Refinersfires is delighted to announce two new projects featuring Baritone EDWIN CROSSLEY-MERCER and pianist JASON PAUL PETERSON.
Author Archive | Michael Linton
Lots of choruses bookend their seasons, either at the beginning in the fall or at the end in spring, with Carl Orff’s Carmina Burana. Although conceived as an opera and first staged as one in 1937 it’s rarely done that way now and little is lost treating it as an oratorio; it’s Orff’s spectacular choruses that pull […]
Edwin Crossley-Mercer is having a very busy summer. After a recital in Dubai at the “One & Only Mirage Resort” on May 30th (the recital was called “It’s All About Love” and featured love songs in German, Russian, French, and English), Edwin returns France where he sings Robert Schumann’s rarely programmed “Paradise and the Peri” […]
Edwin Crossley-Mercer gets a rave for his Paris performance in Mozart’s “Magic Flute”! Here’s a link to the full review. The good part about Edwin “heartily applauds” his knack for Viennese humor, which is very high praise from the French (who never really forgave the Viennese for Marie Antoinette, or for inventing the croissant).
For the last twenty years or so, it’s been the Linton family custom to write a new carol during Advent and sing it together on Christmas Eve. Sometimes the texts are new (as in the case last year’s carol, “Winter’s Song” with a text by Joseph Bottum) but more frequently they are settings of old, […]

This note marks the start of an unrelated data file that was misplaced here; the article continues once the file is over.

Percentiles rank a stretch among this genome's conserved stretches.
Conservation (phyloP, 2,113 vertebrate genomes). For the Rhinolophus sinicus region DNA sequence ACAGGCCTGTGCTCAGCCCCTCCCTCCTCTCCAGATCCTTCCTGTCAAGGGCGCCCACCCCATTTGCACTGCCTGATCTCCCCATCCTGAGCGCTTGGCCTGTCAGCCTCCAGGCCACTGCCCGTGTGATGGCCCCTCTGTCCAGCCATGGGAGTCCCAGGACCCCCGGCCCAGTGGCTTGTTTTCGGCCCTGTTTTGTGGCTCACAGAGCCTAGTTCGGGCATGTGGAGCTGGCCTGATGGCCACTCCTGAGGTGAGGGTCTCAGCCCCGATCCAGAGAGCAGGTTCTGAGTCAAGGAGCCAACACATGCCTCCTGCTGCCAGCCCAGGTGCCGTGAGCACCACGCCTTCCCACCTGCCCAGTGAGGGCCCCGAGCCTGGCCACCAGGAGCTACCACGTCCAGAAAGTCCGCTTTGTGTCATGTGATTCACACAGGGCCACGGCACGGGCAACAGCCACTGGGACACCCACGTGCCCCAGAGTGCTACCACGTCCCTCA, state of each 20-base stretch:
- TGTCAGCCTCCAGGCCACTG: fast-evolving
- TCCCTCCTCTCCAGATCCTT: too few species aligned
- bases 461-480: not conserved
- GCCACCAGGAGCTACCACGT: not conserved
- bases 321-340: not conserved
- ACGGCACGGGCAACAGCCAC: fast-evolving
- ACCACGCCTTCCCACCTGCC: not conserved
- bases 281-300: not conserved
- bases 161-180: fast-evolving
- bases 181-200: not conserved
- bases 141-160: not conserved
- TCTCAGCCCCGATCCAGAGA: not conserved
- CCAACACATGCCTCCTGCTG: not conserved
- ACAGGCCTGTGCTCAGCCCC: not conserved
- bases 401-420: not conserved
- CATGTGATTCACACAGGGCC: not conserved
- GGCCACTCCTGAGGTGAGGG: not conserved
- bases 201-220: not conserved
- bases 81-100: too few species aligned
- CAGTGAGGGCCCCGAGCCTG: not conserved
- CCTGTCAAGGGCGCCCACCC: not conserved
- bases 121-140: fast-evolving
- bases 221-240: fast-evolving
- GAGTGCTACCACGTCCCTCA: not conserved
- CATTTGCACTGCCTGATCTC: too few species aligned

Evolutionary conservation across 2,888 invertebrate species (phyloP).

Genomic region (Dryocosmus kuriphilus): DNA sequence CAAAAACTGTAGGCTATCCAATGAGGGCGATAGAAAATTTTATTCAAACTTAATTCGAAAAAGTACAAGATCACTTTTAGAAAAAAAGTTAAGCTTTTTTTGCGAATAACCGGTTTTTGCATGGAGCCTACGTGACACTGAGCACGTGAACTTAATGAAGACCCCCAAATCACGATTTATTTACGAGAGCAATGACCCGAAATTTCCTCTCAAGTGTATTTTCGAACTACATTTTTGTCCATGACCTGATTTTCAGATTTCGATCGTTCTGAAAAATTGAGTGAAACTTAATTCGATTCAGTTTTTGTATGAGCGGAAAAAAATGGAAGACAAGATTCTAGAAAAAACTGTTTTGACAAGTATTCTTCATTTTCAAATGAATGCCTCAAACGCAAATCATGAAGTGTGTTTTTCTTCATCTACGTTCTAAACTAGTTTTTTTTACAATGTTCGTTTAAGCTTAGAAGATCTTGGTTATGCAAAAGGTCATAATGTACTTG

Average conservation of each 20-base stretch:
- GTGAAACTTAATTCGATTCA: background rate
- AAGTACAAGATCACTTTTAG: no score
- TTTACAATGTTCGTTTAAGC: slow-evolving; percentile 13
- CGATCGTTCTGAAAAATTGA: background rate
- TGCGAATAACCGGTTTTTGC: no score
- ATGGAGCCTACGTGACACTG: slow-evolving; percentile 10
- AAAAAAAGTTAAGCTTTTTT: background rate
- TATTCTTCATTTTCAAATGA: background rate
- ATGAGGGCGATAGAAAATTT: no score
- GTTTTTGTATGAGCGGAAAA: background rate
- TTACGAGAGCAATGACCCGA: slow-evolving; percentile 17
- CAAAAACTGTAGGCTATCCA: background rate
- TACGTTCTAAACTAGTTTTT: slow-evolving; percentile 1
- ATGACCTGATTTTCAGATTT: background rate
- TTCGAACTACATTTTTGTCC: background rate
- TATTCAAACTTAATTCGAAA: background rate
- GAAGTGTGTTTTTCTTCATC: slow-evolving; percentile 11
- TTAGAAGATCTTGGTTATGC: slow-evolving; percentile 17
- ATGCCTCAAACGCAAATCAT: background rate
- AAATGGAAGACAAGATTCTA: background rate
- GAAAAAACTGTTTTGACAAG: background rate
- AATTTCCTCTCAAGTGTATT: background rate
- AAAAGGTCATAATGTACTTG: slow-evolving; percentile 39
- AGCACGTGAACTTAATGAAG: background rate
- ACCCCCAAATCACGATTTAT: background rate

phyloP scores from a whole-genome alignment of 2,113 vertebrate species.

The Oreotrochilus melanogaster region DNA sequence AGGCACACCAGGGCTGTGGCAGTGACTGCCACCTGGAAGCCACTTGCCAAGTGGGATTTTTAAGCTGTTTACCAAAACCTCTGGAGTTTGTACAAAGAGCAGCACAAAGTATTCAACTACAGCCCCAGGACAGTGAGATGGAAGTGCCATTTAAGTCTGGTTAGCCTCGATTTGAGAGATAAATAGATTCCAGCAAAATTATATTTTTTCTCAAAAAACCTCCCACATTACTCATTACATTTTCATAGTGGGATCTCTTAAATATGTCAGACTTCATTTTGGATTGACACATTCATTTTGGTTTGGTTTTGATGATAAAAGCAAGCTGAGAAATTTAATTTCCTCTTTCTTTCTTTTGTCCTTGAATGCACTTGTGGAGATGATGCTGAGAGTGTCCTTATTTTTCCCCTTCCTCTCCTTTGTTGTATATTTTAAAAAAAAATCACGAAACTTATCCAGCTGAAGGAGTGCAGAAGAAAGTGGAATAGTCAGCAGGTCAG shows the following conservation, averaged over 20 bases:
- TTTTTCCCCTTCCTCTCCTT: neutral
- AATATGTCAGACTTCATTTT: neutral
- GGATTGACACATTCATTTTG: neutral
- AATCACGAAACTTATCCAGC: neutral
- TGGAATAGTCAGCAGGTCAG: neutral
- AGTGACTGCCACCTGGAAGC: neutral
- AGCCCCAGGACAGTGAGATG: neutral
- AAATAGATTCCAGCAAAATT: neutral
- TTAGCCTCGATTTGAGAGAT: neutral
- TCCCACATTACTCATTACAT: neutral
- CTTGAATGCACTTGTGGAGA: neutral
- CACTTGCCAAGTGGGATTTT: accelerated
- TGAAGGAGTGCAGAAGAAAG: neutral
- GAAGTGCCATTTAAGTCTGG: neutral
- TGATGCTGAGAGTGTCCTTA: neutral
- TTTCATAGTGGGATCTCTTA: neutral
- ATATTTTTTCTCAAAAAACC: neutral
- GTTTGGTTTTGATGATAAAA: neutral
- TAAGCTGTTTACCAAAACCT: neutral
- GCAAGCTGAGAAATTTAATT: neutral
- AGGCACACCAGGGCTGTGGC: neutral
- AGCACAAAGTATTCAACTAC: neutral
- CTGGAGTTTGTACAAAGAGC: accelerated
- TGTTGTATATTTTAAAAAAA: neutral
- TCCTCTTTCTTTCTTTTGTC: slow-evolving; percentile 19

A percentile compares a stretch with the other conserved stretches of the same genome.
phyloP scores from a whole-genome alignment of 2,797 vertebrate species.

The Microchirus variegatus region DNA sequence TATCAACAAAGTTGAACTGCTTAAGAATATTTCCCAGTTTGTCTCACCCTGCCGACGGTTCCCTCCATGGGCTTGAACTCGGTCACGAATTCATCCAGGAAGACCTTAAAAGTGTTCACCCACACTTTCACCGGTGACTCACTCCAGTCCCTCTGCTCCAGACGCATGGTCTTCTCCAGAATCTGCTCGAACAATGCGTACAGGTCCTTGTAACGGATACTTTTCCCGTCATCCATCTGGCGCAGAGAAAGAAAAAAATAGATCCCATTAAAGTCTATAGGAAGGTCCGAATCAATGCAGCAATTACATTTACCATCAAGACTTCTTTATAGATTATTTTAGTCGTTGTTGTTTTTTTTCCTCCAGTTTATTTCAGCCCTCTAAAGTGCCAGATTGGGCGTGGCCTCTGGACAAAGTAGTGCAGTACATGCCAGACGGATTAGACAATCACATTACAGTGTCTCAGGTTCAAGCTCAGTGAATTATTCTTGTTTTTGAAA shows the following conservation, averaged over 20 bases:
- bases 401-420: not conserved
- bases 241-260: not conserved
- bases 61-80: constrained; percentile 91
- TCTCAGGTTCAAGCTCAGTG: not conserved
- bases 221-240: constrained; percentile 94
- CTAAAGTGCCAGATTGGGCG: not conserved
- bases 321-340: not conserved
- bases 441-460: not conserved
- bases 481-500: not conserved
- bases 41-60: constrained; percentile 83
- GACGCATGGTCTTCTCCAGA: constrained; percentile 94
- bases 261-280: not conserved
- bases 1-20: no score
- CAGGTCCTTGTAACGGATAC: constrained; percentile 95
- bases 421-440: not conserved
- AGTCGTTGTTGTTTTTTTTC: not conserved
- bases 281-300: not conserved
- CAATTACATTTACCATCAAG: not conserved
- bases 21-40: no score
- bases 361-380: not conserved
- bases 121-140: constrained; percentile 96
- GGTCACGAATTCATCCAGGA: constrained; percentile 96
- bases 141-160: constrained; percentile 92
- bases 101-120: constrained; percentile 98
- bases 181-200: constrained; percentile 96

Thomas Kelley is one of the world’s greatest teachers. Prove me wrong. Here is his lecture on Stravinsky’s “Rite of Spring”, courtesy of Harvard (where he teaches, among other things, music appreciation). And after you’ve watched this, of course for free, go and buy his book, “First Nights”. It’s marvelous.
Ultra Violet became Salvador Dali’s mistress when she first arrived in New York and she had a number of poignant things to say about the artist (none, at least in my hearing, at all mean spirited). Brian Sewell is one of Britain’s most insightful art critics, and his “Dirty Dali” is not the story of his […]
John Luther Adams won the Pulitzer Prize in 2014 for his orchestra piece “Become Ocean.” His music is a bit like the installations that become popular in the contemporary wings of art museums in the 1970’s, it’s environmental and needs to be heard in the contexts for which he created it. But here a taste of one […]
Bonnaroo is a marathon not a sprint! This comment was barked at me yesterday from the “What Stage”, and now that I am about to complete the four day festival, I agree. Dehydration? Check. Muscle cramps? Check. Great/Surprise performances? Check and Check. Day 2 12:30~ St. Paul & The Broken Bones 2:30~ Dr. Dog 3:30~ […]
Near the end of his life, Richard Strauss wrote one of the most hauntingly beautiful and intellectually profound works of the Twentieth Century: “Capriccio, A Conversation in Music”. Premiered in Munich in 1942, literally in the middle of the Second World War, Strauss’ opera is utterly indifferent to politics. It is a meditation, frequently highly ironic, upon the […]